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Ohmega Electronics

LED matrix display

In this project I will document and provide instructions on how I made a 64 x 7 LED matrix that can display custom messages and animations and pre-set messages. It will be made up of 448 red LEDs on a custom PCB and will be controlled by Atmel microcontroller.


The Matrix


The matrix is made up of 64 x 7 LEDs I chose 7 LEDs high as it will mean that it will be able to display all the letters of the alphabet and any symbols.






I chose red LEDs for this matrix as they are cheap and commonly available but you could use any colour LED you like but you may have to add a current limiting resistor to suit your chosen LED. I did not add a current limiting resistor as there were 7 LEDs in parallel meaning I would need a resistance of 20 ohms but I decided no to add them as it would take up space on the PCB and the LEDs should be able to handle a little extra current.


I designed the schematic in Easyeda and connected all of the anodes of the LEDS in rows and all the cathodes to the columns I then connected them to a 80 way IDC connector near the bottom of the PCB as it will make it easier to connect to the controller. After designing the PCBs I realised that 80 way IDC connecters aren't commonly available and when I was able to find them there were quite expensive, so I decided to just solder the ribbon cable directly to the PCB.
















After spending many hours placing all the LEDs in the correct place and routing the tracks I came to this PCB design. I had to add some PNP transistors on the 7 rows as I was unable to find PNP transistor arrays. I had to put the PNP transistors on the PCB for the Matrix as I had already gotten the PCBs for the controller manufactured and forgot that I was unable to find any PNP transistor arrays.








The controller


The controler is very simple and is based around a Atmel 2560 microcontroller. The Leds are driven by NPN transistor arrays there are 8 transistor arrays for the 64 columns and 1 for the 7 rows. I added a 6 pin header to the design as it will allow 5 buttons to be connected to the controller. The buttons will allow you to change between the different modes and functions of the display, it can also be used as a keyboard to type custom messages.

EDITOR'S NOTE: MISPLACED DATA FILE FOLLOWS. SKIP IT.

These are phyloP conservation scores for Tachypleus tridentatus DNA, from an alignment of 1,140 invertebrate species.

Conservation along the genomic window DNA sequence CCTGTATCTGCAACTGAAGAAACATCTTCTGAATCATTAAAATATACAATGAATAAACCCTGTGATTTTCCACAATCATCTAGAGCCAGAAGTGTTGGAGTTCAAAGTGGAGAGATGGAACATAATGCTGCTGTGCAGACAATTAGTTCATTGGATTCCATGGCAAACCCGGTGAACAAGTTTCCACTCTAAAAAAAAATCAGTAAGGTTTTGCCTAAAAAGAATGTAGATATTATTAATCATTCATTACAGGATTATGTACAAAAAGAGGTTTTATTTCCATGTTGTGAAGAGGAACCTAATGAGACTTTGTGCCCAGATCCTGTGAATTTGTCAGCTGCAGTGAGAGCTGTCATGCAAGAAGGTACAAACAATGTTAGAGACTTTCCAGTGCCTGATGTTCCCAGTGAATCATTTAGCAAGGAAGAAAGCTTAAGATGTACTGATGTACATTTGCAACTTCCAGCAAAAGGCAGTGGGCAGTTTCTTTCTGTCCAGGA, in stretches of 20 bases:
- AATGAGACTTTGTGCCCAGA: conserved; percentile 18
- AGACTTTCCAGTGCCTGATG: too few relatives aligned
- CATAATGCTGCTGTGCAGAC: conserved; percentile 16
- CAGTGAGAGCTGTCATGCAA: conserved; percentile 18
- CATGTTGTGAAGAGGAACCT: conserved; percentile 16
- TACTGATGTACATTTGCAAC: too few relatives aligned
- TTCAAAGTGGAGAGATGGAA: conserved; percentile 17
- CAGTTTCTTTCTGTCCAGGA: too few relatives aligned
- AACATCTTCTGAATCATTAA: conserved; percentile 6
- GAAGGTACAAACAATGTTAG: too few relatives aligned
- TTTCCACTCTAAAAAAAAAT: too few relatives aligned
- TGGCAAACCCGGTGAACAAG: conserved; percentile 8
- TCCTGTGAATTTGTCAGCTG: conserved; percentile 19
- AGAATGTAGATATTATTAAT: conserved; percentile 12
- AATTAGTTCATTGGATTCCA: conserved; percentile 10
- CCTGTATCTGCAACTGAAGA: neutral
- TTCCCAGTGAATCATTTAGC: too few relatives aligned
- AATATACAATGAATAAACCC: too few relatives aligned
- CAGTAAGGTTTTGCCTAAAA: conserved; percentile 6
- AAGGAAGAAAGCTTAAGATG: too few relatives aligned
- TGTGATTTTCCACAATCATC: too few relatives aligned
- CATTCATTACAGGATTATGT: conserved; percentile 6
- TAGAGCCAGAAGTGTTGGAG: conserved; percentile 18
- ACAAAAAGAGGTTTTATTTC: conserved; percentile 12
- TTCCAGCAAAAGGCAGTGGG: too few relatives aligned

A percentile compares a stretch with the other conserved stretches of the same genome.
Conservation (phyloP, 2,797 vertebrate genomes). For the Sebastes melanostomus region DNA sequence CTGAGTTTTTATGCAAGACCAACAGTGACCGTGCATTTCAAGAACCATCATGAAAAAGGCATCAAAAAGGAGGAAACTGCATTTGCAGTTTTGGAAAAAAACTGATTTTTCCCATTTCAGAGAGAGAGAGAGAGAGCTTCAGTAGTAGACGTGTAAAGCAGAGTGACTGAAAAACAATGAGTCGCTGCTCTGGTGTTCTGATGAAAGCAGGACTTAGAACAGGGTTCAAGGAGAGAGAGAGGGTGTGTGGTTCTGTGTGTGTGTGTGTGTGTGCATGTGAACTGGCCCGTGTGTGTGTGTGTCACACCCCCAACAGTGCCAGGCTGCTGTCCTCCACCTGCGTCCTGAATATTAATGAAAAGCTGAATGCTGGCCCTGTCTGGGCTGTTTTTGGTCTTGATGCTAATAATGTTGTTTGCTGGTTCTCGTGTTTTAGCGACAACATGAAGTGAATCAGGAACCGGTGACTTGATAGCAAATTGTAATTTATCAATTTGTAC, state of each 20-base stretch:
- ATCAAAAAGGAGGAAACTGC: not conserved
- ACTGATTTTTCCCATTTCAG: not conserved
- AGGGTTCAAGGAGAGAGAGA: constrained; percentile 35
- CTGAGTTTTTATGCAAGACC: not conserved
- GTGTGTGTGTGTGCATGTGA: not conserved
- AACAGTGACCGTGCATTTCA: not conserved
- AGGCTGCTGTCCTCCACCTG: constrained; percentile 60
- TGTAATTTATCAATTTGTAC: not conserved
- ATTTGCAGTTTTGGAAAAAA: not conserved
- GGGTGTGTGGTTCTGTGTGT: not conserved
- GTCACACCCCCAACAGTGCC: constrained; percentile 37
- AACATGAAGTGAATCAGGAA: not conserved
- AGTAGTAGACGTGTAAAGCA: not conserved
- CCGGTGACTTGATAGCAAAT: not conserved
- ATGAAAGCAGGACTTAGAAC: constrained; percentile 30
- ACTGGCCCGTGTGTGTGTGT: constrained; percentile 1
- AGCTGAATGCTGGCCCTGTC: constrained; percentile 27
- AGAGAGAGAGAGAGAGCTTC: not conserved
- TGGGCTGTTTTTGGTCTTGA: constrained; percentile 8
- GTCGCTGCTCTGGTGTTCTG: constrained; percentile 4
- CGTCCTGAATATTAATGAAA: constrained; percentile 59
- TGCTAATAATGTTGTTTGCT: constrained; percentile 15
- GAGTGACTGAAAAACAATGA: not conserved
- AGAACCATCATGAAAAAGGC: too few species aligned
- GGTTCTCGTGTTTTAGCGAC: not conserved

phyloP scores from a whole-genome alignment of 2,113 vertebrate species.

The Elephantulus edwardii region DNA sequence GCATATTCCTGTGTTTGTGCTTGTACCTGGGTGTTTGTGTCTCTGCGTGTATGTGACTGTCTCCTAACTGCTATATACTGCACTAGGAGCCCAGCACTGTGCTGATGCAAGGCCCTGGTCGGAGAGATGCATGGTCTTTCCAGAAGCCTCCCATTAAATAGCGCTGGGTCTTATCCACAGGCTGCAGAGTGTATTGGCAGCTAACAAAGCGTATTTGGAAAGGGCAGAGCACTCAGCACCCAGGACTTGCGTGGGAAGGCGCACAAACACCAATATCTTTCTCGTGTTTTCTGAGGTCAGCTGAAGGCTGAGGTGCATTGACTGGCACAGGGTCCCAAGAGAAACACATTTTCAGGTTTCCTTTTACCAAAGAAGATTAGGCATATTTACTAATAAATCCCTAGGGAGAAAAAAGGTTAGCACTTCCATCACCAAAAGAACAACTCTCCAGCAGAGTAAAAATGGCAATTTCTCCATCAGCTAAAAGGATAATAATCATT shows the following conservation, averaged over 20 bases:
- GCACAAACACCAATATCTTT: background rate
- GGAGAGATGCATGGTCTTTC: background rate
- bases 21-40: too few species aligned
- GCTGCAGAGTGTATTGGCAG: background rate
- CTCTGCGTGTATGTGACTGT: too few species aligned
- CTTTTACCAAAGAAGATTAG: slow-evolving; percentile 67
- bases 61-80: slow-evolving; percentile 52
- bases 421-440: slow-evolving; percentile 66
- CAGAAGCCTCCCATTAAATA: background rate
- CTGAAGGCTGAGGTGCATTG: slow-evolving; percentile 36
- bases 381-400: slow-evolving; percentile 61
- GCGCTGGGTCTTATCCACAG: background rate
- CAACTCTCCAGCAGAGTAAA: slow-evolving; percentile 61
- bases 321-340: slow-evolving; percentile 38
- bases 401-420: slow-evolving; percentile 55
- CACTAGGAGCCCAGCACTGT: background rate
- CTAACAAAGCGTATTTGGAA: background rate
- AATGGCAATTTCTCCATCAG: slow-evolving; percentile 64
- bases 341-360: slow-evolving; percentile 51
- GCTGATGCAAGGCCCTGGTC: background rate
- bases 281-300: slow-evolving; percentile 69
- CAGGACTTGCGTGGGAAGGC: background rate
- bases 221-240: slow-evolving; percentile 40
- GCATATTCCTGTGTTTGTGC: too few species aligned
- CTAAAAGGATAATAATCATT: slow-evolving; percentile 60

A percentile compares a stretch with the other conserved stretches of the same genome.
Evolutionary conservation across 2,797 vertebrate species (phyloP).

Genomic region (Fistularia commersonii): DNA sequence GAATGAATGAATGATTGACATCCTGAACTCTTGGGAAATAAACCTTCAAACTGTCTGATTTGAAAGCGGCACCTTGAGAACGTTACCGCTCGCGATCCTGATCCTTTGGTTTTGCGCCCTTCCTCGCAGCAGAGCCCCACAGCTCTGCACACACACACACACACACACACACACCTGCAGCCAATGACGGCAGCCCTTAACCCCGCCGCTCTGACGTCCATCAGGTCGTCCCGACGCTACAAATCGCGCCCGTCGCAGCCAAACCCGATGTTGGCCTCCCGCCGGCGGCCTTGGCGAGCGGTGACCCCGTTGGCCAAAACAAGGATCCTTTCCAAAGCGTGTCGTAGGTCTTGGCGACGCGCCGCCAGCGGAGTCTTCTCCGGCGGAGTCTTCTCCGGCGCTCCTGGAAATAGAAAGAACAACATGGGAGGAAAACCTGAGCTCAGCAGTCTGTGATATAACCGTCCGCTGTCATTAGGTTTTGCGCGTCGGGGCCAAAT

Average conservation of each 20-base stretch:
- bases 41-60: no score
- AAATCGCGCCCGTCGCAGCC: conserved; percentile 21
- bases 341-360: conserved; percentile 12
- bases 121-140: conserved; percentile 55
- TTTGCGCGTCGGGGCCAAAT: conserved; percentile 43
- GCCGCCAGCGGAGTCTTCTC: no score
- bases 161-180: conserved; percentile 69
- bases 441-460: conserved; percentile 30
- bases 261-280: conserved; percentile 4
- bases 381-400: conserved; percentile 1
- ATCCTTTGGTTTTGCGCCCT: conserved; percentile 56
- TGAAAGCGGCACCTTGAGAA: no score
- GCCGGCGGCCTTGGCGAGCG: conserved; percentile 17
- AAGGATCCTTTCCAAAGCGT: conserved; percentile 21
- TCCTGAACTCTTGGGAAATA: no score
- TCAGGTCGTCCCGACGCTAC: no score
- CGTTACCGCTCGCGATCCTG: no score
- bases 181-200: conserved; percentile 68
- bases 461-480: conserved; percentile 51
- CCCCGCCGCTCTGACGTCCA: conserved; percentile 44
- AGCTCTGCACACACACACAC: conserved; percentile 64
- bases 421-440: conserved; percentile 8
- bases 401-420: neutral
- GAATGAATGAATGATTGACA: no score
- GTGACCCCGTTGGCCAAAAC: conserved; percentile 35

I was unable to find suitable PNP transistor arrays. I had to put the PNP transistors on the PCB for the Matrix as I had already gotten the PCBs for the controller manufactured. The NPN transistor array for the rows is not necessary and could be replaced with wire links but I decided just to use the NPN array to then drive the PNP transistors on the matrix PCB.
































After I received my PCBs I soldered all of the components onto the board. I realised a mistake on the PCB after I got it manufactured and it was that I forgot to add a ICSP header to program the microcontroller. Instead of getting a new PCB manufactured I chose to solder small wires to the pins of the microcontroller. It was tricky but once the wires were soldered in place I was able to successfully program the microcontroller.


Buttons board


To control what the matrix displays it will need a button board. I decided to use 5 buttons connected to the matrix controler using a ribbon cable. The 5 buttons are able to act as a keyboard to type in custom messages and also allow you to change between the pre programmed messages.




















Below is the combination of buttons that have to be pressed to do different things. the first 26 button sequences are the alphabet and the other 5 are used for functions.





























The clear button will remove anything that is currently being displayed. The Left and Right buttons are used to scroll between the pre-programmed messages. and the Select button is used to select the message you want to display



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